I was sitting in the airport today when a tall, striking blonde woman, about my age walked by.
She had long blond hair (extensions), beautiful long lashes (false), perfectly manicured nails (acrylic), tight facial features (botox), full puffy lips (collagen), overtly perky breasts (implants), and a fabulous size-four body (a personal trainer, I’m guessing).
Her parts, individually, were perfect. She was actually unattractive, quite fake looking and this provided me with an incredible insight about our quest for perfection.
Because when I first saw her, I thought, “I’d like to look like that!” But I don’t, really. Because if I changed my features to make them “perfect,” I wouldn’t look like me.
The illusion of perfection is far from perfect.
The same thing is true about life in general. I think it is easy to be miserable because we are far from perfect. It’s easy to see all the things we don’t like about our life and think that if we fixed them, everything would be perfect.
We think that if we had a perfect body life would be grand! We don’t realize the time and effort it takes to maintain that perfect body. As much as this woman’s pieces were great, it must take a lot of time to maintain them (liposuction is not permanent!).
Would your friends be your friends regardless of your size? Would you be comfortable with a perfect body? I know that sounds like a ridiculous question, but if you don’t see yourself in that body, you won’t be comfortable. Remember the TV show The Swan? Ever watch The Biggest Loser? You have to be comfortable in your own skin, or you can unknowingly sabotage yourself.
We think that if we had a bigger house we would be happier at home. But a bigger home takes more time to maintain. Perhaps you’re thinking that a housekeeper would be part of the bigger house, right? If you had the grand house, would your friends be comfortable inviting you to their house? That sounds crazy, but it is true.
When Warren and I were first married, we bought a huge house. I mean big. We were combining two homes, two families and two incomes. Bought the big house I thought I always wanted. I loved it, but I was surprised at how uncomfortable that made some of my friends. I actually had people (I thought were my friends, and loved me for who I was) say that they wouldn’t invite me to their house because they were embarrassed. If I was there, they apologized for it not being clean enough, because they didn’t have a housekeeper like I did. Now, that’s crazy from my perspective, but they felt intimidated.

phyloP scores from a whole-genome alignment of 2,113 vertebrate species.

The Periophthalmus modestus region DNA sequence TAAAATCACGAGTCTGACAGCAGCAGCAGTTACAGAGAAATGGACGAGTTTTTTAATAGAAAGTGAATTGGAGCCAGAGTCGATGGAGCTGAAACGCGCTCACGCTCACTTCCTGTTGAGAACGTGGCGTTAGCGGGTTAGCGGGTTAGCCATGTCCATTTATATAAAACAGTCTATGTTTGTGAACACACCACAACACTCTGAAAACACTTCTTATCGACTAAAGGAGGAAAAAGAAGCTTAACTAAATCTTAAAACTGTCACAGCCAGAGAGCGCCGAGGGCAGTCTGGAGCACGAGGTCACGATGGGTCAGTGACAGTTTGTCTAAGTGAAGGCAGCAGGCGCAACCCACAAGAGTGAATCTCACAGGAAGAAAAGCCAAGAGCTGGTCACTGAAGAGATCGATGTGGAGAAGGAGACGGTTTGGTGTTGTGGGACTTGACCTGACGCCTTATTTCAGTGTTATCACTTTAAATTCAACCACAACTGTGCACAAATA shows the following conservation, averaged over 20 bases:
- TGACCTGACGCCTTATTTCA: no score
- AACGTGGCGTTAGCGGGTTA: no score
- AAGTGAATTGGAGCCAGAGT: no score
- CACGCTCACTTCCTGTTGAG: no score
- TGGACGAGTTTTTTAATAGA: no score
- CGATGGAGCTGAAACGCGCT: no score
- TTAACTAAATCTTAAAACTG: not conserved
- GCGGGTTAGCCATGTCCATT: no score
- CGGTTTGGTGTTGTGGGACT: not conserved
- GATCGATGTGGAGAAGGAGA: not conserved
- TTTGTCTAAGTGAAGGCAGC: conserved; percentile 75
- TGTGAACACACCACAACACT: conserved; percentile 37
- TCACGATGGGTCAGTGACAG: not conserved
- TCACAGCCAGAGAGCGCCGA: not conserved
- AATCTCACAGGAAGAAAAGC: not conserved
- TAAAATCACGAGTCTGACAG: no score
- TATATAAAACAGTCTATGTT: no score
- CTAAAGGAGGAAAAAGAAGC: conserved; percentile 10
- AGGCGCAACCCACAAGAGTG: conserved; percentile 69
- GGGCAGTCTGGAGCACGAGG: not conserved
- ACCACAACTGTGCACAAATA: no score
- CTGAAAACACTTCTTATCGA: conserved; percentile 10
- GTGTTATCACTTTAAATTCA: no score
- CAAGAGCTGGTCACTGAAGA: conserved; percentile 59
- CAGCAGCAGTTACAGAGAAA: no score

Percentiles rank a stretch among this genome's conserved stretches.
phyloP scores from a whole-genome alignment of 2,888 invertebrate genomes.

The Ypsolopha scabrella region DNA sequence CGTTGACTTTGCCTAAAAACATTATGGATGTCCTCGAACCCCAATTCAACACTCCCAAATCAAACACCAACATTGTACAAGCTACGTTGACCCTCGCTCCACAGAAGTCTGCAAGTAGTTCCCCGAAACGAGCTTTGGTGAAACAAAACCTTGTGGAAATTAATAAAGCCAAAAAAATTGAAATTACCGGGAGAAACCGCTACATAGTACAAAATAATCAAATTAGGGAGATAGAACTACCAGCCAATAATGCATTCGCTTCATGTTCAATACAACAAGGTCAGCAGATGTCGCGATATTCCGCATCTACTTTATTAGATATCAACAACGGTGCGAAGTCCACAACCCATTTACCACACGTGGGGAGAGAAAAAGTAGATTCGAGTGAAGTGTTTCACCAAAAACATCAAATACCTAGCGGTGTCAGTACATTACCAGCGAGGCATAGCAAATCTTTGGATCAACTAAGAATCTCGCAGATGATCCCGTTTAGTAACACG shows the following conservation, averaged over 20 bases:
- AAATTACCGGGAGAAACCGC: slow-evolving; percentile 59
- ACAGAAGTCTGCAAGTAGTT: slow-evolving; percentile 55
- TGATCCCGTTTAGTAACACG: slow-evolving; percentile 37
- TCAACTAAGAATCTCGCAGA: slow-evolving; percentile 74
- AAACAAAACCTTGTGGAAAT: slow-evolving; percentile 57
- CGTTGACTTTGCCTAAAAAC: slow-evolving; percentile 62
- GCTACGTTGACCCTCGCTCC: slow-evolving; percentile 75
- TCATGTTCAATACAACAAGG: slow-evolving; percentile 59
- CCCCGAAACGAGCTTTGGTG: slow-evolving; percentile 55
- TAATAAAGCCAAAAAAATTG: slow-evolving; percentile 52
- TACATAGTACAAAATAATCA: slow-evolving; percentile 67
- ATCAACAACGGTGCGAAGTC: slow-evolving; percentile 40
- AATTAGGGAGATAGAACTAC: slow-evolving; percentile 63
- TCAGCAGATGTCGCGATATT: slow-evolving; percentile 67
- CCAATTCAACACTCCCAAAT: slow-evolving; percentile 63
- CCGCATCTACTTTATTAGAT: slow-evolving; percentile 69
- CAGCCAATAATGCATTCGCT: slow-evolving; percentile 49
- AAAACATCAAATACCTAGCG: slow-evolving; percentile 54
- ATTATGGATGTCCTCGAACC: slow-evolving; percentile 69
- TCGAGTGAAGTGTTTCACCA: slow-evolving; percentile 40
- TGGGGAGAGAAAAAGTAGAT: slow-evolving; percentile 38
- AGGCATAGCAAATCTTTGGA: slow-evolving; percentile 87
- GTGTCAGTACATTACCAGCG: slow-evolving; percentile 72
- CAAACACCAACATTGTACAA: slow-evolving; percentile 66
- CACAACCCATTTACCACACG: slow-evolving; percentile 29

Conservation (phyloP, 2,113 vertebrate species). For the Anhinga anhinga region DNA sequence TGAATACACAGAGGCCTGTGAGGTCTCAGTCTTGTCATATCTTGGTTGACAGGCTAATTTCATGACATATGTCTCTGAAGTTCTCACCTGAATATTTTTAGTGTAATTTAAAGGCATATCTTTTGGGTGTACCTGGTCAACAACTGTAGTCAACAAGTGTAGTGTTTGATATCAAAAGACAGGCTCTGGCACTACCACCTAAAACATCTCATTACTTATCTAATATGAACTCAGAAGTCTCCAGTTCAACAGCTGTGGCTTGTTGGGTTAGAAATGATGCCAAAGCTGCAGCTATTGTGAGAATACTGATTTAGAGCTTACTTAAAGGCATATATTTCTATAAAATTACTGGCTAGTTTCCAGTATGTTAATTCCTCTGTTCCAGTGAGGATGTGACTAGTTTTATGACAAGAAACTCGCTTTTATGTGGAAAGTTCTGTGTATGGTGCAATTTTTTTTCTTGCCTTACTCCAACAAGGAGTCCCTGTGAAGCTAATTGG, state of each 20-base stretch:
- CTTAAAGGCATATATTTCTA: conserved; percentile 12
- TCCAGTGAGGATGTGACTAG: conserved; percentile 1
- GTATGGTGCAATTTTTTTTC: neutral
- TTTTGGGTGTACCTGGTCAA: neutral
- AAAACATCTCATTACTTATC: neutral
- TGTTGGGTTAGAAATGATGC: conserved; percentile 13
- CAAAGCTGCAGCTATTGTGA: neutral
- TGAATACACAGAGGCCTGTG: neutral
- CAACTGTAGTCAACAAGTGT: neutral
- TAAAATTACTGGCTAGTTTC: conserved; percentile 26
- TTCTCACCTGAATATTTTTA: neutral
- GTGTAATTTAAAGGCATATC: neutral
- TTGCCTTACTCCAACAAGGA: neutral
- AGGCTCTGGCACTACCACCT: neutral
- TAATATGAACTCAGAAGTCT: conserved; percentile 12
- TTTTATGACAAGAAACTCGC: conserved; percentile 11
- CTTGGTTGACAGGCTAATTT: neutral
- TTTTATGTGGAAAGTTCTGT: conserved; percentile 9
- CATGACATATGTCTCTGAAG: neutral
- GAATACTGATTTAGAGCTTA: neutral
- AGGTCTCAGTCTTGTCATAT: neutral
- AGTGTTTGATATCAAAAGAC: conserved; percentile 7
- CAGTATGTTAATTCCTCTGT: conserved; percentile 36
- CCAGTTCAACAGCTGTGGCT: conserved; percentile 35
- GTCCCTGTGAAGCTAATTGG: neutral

We’ve since moved from that house, live in a nice suburban neighbourhood, and spend significantly less time maintaining our house (and we love that!).
What about your car? Your mini-van isn’t sexy enough for you? It is super convenient for kids, sports and going to Costco. Imagine if you had a little bitty two-seater sports car. There isn’t anywhere to put your purse! I am a car girl for sure (and Warren is a car guy), and while the sexy car is fun it certainly doesn’t make you happier. It provides pleasure, not happiness.
Your job? You think you would like a job with lots of travel? Where someone in a hotel makes your bed, cooks your breakfast and delivers your coffee? Well, this morning it was 4 a.m. when I saw that woman in the airport. Sure travel sounds glamorous, but anyone who travels knows that it isn’t. You spend time away from your family, you work ridiculously long hours, and when you get home there is a lot of catching up to do.
Maybe you want to have a better paying job, a fancier title. Well, there’s a reason that job pays more. It carries strings the very same way that keeping a size-four body does for the woman in the airport.
I’m not saying we can’t try harder. I’m not saying to stop trying to achieve a better life for you. I am saying that we can’t lose our real selves in our quest for the “perfect” life. It’s okay to want things, but we need to enjoy the life we have, the real life we have, too.
Dreams are fabulous and I’m never going to stop dreaming. I want a nice house, a better body, a bigger paycheque and a sexy car. However, I can be content with wherever I am and whatever I have in my life, too.
Those material things don’t make me happy—they give me pleasure. But pleasure also comes in a hot cup of tea, a chair on the beach and time snuggled up with my husband.
Sometimes the illusion of perfection is just that. An illusion.